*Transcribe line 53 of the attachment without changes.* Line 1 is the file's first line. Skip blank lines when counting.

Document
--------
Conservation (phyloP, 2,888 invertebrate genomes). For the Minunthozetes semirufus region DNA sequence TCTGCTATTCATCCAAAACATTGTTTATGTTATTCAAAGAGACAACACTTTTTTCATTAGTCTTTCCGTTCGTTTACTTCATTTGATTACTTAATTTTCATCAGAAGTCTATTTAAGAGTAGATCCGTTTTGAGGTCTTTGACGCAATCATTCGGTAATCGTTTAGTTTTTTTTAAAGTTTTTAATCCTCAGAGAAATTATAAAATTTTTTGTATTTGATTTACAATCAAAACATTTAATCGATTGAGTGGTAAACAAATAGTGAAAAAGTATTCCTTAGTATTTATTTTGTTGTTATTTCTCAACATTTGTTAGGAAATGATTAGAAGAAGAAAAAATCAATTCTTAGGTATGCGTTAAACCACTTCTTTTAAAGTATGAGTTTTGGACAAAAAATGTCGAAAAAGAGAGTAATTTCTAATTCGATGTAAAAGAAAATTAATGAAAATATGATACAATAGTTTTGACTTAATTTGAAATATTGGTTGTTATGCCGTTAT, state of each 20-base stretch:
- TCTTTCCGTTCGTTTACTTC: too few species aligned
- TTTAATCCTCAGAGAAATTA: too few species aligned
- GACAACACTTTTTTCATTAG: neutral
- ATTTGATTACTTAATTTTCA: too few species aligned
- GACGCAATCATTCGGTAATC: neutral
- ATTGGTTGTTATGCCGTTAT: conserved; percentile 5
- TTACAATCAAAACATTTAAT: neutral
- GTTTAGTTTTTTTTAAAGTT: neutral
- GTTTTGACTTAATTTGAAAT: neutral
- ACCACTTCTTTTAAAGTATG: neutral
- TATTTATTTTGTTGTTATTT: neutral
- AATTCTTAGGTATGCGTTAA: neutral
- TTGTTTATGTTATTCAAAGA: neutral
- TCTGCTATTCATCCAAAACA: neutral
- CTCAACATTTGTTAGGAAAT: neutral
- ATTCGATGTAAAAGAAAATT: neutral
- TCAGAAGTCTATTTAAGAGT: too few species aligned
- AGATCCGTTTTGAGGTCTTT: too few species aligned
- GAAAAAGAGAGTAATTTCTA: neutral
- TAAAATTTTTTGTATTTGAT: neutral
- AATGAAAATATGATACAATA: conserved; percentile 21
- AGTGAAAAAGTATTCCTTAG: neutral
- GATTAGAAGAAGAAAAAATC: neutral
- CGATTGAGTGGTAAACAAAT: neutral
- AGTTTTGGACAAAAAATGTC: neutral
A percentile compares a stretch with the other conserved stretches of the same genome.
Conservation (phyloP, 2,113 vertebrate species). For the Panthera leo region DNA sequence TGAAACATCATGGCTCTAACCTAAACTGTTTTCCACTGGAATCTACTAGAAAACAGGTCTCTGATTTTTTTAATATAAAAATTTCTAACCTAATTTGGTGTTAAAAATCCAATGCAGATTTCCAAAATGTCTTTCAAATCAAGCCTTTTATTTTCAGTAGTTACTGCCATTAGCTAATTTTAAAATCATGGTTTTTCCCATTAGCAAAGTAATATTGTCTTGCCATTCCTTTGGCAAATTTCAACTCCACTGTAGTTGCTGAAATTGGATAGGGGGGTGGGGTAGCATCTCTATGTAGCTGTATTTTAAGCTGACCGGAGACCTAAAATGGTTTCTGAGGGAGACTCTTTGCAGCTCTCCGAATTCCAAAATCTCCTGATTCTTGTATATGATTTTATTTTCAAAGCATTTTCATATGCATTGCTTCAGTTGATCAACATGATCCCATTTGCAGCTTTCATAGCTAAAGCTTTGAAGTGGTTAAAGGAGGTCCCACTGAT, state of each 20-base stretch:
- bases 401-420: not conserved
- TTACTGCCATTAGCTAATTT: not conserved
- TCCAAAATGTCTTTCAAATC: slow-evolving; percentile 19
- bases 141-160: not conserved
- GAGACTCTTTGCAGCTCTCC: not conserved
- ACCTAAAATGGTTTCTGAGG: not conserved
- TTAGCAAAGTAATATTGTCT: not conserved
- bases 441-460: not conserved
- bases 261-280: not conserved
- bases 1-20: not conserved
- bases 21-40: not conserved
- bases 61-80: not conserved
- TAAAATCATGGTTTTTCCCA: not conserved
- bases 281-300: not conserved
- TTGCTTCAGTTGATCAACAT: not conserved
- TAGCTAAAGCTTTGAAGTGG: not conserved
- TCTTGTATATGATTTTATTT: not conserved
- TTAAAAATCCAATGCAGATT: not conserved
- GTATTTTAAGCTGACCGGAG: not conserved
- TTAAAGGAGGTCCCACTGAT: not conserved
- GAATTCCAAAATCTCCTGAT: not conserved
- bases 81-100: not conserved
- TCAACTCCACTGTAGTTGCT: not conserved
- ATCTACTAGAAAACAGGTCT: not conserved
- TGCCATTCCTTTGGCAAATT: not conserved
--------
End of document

- TGCCATTCCTTTGGCAAATT: not conserved